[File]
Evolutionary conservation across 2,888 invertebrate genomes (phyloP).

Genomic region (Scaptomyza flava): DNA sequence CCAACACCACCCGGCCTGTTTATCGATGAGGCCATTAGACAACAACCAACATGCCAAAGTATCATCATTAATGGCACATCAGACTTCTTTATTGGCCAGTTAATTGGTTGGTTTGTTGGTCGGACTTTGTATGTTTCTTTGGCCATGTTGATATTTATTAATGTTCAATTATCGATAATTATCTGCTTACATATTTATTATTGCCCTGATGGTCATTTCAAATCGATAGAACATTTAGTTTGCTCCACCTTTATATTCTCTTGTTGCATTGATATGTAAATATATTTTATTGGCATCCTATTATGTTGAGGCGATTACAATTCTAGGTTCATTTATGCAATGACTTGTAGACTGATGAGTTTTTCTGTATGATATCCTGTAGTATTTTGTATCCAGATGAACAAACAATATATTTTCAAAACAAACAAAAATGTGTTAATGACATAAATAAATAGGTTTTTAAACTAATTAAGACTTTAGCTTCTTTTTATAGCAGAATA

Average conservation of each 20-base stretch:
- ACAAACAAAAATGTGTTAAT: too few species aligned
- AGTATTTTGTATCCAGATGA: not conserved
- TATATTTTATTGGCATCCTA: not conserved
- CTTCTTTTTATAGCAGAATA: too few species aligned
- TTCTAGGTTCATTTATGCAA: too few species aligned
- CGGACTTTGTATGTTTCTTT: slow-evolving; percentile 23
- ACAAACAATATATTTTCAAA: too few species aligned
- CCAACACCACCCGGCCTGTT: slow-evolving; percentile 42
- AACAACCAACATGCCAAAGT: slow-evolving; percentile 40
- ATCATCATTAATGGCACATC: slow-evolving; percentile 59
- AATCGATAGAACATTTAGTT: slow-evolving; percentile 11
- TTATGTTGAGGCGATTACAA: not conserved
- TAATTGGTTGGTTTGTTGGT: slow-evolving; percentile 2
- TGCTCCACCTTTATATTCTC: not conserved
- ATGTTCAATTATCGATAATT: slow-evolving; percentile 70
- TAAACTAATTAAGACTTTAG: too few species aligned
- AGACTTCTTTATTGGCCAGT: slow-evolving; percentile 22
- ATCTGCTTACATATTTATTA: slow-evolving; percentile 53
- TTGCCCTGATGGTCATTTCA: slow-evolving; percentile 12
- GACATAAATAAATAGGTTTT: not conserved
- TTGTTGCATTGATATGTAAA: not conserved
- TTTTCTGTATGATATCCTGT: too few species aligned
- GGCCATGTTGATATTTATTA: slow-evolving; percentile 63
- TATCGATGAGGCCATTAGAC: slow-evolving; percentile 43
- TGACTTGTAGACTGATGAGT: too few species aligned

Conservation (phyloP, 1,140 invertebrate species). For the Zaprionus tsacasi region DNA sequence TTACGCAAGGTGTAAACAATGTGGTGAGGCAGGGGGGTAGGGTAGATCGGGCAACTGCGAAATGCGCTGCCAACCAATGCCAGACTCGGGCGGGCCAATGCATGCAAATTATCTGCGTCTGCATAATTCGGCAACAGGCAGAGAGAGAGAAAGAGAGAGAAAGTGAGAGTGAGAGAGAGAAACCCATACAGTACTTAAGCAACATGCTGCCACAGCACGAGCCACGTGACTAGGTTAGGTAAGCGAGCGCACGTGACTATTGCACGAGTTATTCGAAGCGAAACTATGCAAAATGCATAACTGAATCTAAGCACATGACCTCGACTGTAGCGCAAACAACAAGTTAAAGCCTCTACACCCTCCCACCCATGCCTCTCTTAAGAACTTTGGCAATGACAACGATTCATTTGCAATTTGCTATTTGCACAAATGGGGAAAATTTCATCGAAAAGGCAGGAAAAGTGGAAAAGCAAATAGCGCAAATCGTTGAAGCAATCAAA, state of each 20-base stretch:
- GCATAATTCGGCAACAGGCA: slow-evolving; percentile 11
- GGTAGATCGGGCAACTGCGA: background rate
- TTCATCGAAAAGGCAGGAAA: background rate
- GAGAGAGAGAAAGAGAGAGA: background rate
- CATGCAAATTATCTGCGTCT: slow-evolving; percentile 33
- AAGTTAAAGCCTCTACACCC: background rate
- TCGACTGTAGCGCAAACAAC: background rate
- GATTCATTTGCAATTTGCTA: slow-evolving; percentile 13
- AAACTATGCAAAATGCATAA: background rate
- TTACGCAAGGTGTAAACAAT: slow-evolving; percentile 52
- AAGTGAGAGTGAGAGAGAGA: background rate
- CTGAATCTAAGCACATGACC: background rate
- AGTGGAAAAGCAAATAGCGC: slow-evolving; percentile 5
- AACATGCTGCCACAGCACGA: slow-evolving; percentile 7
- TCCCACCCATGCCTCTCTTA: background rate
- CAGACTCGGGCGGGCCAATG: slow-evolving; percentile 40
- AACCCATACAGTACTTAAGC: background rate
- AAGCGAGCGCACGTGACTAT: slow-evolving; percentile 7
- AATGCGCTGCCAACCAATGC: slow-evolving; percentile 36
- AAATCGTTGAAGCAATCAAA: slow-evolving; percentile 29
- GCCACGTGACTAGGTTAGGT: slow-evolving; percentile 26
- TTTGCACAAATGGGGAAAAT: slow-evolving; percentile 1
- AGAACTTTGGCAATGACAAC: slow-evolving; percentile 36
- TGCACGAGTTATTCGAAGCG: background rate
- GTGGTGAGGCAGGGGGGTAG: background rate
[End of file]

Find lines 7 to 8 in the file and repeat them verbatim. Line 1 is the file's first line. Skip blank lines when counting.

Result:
- CTTCTTTTTATAGCAGAATA: too few species aligned
- TTCTAGGTTCATTTATGCAA: too few species aligned